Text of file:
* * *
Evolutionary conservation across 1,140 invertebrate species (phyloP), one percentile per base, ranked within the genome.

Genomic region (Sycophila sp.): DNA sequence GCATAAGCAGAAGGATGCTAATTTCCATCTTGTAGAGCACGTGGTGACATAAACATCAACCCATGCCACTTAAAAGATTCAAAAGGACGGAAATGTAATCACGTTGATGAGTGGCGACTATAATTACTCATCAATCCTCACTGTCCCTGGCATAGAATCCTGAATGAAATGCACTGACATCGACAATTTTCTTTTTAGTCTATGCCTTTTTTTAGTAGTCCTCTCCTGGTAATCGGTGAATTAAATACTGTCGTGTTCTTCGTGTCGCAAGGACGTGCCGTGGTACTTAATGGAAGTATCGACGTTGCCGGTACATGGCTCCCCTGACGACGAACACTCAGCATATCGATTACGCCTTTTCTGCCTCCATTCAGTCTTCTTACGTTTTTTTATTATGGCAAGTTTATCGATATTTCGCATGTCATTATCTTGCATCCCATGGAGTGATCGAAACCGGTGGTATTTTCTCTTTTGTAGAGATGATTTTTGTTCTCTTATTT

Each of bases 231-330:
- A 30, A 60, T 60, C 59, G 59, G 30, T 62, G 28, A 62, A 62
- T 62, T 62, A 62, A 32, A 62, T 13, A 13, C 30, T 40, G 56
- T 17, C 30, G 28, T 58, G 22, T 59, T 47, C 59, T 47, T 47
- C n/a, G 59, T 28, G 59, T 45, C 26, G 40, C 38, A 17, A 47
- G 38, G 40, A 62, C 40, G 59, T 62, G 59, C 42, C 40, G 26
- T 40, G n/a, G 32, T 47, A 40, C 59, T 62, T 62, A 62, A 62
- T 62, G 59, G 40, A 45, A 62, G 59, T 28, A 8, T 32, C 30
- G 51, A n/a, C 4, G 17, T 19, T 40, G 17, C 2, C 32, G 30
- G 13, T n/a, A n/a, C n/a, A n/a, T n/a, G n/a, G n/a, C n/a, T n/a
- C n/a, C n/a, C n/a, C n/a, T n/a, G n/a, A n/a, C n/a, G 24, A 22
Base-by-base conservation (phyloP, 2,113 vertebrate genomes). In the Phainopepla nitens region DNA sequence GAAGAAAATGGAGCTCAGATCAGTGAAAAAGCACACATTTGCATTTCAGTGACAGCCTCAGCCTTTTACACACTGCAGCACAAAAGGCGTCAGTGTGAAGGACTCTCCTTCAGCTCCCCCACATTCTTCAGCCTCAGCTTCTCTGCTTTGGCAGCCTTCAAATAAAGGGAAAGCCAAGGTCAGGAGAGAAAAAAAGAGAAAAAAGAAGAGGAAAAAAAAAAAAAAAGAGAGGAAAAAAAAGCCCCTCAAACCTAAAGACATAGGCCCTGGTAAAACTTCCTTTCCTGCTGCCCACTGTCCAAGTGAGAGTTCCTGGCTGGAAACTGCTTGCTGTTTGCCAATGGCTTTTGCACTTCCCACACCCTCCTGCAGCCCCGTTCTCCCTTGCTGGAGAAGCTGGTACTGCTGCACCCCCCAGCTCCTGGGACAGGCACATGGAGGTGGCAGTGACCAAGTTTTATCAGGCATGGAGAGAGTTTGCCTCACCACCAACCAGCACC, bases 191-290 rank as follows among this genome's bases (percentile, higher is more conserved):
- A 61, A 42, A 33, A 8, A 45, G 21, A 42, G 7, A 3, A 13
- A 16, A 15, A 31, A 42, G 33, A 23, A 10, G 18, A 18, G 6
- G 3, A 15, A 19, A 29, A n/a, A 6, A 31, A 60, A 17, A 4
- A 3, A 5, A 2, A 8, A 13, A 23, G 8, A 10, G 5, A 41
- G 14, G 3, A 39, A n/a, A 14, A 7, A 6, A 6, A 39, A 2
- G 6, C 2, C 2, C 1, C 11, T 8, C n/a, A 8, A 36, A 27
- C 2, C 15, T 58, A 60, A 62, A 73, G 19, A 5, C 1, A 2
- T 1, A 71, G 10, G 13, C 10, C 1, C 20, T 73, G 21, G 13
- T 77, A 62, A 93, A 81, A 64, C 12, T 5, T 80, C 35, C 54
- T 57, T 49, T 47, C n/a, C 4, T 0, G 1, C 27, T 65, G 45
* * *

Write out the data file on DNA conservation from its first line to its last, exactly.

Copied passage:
Evolutionary conservation across 1,140 invertebrate species (phyloP), one percentile per base, ranked within the genome.

Genomic region (Sycophila sp.): DNA sequence GCATAAGCAGAAGGATGCTAATTTCCATCTTGTAGAGCACGTGGTGACATAAACATCAACCCATGCCACTTAAAAGATTCAAAAGGACGGAAATGTAATCACGTTGATGAGTGGCGACTATAATTACTCATCAATCCTCACTGTCCCTGGCATAGAATCCTGAATGAAATGCACTGACATCGACAATTTTCTTTTTAGTCTATGCCTTTTTTTAGTAGTCCTCTCCTGGTAATCGGTGAATTAAATACTGTCGTGTTCTTCGTGTCGCAAGGACGTGCCGTGGTACTTAATGGAAGTATCGACGTTGCCGGTACATGGCTCCCCTGACGACGAACACTCAGCATATCGATTACGCCTTTTCTGCCTCCATTCAGTCTTCTTACGTTTTTTTATTATGGCAAGTTTATCGATATTTCGCATGTCATTATCTTGCATCCCATGGAGTGATCGAAACCGGTGGTATTTTCTCTTTTGTAGAGATGATTTTTGTTCTCTTATTT

Each of bases 231-330:
- A 30, A 60, T 60, C 59, G 59, G 30, T 62, G 28, A 62, A 62
- T 62, T 62, A 62, A 32, A 62, T 13, A 13, C 30, T 40, G 56
- T 17, C 30, G 28, T 58, G 22, T 59, T 47, C 59, T 47, T 47
- C n/a, G 59, T 28, G 59, T 45, C 26, G 40, C 38, A 17, A 47
- G 38, G 40, A 62, C 40, G 59, T 62, G 59, C 42, C 40, G 26
- T 40, G n/a, G 32, T 47, A 40, C 59, T 62, T 62, A 62, A 62
- T 62, G 59, G 40, A 45, A 62, G 59, T 28, A 8, T 32, C 30
- G 51, A n/a, C 4, G 17, T 19, T 40, G 17, C 2, C 32, G 30
- G 13, T n/a, A n/a, C n/a, A n/a, T n/a, G n/a, G n/a, C n/a, T n/a
- C n/a, C n/a, C n/a, C n/a, T n/a, G n/a, A n/a, C n/a, G 24, A 22
Base-by-base conservation (phyloP, 2,113 vertebrate genomes). In the Phainopepla nitens region DNA sequence GAAGAAAATGGAGCTCAGATCAGTGAAAAAGCACACATTTGCATTTCAGTGACAGCCTCAGCCTTTTACACACTGCAGCACAAAAGGCGTCAGTGTGAAGGACTCTCCTTCAGCTCCCCCACATTCTTCAGCCTCAGCTTCTCTGCTTTGGCAGCCTTCAAATAAAGGGAAAGCCAAGGTCAGGAGAGAAAAAAAGAGAAAAAAGAAGAGGAAAAAAAAAAAAAAAGAGAGGAAAAAAAAGCCCCTCAAACCTAAAGACATAGGCCCTGGTAAAACTTCCTTTCCTGCTGCCCACTGTCCAAGTGAGAGTTCCTGGCTGGAAACTGCTTGCTGTTTGCCAATGGCTTTTGCACTTCCCACACCCTCCTGCAGCCCCGTTCTCCCTTGCTGGAGAAGCTGGTACTGCTGCACCCCCCAGCTCCTGGGACAGGCACATGGAGGTGGCAGTGACCAAGTTTTATCAGGCATGGAGAGAGTTTGCCTCACCACCAACCAGCACC, bases 191-290 rank as follows among this genome's bases (percentile, higher is more conserved):
- A 61, A 42, A 33, A 8, A 45, G 21, A 42, G 7, A 3, A 13
- A 16, A 15, A 31, A 42, G 33, A 23, A 10, G 18, A 18, G 6
- G 3, A 15, A 19, A 29, A n/a, A 6, A 31, A 60, A 17, A 4
- A 3, A 5, A 2, A 8, A 13, A 23, G 8, A 10, G 5, A 41
- G 14, G 3, A 39, A n/a, A 14, A 7, A 6, A 6, A 39, A 2
- G 6, C 2, C 2, C 1, C 11, T 8, C n/a, A 8, A 36, A 27
- C 2, C 15, T 58, A 60, A 62, A 73, G 19, A 5, C 1, A 2
- T 1, A 71, G 10, G 13, C 10, C 1, C 20, T 73, G 21, G 13
- T 77, A 62, A 93, A 81, A 64, C 12, T 5, T 80, C 35, C 54
- T 57, T 49, T 47, C n/a, C 4, T 0, G 1, C 27, T 65, G 45